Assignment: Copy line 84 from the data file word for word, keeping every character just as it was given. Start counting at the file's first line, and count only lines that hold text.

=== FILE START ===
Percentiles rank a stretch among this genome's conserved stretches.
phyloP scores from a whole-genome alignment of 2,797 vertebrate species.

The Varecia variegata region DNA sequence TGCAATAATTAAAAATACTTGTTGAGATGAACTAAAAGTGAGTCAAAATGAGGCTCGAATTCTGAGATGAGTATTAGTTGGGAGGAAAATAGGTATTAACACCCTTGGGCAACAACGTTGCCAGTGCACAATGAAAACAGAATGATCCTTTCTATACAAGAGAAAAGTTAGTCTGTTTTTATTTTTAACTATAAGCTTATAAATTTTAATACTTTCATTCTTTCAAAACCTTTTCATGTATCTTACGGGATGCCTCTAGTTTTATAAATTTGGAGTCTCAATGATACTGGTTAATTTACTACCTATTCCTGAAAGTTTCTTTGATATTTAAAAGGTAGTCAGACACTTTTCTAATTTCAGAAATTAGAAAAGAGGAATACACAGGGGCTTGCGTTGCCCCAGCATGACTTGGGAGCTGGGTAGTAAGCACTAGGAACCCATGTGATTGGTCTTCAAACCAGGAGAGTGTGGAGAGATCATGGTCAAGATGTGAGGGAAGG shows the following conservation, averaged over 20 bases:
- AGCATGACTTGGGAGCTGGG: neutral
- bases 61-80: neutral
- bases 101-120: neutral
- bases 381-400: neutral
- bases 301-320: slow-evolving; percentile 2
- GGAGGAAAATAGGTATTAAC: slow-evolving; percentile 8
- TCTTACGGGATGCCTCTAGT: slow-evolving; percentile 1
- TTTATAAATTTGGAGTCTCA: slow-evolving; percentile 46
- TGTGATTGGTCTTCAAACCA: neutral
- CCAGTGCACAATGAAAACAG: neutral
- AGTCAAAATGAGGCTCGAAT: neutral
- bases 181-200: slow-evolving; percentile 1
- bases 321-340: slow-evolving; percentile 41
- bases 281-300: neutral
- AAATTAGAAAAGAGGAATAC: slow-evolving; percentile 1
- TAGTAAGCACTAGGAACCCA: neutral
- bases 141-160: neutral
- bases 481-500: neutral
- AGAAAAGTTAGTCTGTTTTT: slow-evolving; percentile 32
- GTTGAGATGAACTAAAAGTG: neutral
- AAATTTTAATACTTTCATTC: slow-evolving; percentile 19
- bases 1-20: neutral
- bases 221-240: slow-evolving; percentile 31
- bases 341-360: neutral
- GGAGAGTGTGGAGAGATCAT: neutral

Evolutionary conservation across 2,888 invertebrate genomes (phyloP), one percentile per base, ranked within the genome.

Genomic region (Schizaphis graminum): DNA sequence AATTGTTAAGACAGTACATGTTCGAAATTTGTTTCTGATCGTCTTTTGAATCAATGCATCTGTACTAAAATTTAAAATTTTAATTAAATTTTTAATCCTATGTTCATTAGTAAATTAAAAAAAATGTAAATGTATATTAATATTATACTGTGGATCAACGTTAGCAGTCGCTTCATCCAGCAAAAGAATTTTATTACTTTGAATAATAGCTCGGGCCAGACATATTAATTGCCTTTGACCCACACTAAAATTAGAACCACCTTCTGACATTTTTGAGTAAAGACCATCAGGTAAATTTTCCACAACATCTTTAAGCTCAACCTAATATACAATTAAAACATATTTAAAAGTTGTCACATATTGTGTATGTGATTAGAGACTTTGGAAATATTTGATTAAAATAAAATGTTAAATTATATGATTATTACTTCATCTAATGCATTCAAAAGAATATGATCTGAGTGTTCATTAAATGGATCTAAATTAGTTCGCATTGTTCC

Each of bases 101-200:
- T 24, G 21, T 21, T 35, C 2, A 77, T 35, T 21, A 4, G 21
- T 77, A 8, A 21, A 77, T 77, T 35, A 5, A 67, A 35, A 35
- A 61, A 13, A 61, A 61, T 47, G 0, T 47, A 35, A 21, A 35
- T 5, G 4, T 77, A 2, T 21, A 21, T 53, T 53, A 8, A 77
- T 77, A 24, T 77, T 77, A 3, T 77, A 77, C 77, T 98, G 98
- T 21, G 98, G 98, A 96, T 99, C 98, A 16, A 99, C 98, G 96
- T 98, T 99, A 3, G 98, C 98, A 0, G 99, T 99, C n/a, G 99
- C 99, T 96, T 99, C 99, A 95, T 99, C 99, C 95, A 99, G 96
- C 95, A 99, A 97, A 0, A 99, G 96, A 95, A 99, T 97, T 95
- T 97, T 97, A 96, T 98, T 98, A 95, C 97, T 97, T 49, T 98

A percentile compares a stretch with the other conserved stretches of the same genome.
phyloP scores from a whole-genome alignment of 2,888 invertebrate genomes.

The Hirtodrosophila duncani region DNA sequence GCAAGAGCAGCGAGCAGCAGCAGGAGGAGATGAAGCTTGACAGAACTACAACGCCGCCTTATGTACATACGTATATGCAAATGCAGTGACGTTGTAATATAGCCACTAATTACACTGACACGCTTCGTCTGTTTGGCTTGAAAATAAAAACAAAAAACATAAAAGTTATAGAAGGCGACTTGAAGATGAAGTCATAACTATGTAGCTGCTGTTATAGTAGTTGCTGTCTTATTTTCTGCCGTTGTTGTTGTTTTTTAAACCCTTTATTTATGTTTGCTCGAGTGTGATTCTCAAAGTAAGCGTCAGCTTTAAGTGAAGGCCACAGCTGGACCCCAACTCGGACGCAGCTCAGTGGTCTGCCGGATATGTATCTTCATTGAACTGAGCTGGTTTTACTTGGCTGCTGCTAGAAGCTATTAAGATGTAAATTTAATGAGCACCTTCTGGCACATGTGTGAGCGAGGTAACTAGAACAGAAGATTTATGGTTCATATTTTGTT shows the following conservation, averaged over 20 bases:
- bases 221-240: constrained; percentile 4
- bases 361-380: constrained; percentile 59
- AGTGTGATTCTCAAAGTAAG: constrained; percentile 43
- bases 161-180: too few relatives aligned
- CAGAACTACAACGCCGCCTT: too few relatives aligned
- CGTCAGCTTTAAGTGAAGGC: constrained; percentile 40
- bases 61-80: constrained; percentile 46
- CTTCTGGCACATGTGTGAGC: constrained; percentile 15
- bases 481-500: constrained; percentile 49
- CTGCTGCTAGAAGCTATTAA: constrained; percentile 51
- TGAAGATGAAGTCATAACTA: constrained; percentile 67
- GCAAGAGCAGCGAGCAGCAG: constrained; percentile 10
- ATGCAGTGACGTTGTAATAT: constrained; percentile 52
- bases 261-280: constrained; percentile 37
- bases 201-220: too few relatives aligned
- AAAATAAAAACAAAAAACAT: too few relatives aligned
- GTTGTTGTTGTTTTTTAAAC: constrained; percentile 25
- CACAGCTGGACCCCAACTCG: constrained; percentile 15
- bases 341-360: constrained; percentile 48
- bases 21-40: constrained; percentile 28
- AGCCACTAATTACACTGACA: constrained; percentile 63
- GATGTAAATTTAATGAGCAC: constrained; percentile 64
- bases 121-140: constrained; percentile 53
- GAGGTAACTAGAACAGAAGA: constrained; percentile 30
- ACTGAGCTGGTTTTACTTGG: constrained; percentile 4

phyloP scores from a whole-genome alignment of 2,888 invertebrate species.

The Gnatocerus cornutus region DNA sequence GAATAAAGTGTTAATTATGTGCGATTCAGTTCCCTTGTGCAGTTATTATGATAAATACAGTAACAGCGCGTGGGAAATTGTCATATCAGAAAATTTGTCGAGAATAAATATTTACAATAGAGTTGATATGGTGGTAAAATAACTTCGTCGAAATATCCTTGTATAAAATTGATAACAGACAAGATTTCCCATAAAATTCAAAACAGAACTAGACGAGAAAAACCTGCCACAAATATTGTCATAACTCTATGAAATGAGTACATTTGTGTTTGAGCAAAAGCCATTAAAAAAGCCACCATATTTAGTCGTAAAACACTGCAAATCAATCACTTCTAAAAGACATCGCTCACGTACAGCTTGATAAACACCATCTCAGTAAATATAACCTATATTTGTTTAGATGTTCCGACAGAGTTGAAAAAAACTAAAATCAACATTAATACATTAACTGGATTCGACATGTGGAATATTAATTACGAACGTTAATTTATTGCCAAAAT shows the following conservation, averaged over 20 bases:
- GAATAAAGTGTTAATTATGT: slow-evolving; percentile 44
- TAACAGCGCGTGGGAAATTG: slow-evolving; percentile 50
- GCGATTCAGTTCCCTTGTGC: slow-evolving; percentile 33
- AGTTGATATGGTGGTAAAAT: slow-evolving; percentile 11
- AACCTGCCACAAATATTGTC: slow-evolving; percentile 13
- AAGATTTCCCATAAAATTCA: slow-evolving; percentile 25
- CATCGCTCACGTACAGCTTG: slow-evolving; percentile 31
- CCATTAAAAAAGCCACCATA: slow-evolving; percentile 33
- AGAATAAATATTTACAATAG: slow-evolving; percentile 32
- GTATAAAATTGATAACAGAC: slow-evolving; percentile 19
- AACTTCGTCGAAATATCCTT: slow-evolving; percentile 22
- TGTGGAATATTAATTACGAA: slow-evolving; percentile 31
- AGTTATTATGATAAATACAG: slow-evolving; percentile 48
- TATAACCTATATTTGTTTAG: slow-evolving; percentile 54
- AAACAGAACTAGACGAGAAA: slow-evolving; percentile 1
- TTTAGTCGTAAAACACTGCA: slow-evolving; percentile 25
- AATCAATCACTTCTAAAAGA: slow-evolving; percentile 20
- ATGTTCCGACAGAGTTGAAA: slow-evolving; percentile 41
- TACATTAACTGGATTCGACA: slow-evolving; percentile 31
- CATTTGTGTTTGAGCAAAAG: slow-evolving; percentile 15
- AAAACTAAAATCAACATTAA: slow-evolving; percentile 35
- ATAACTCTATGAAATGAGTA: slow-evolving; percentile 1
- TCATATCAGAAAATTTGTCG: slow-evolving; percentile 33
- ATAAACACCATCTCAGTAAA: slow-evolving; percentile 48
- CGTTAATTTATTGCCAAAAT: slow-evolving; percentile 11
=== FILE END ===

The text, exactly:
- AGTTATTATGATAAATACAG: slow-evolving; percentile 48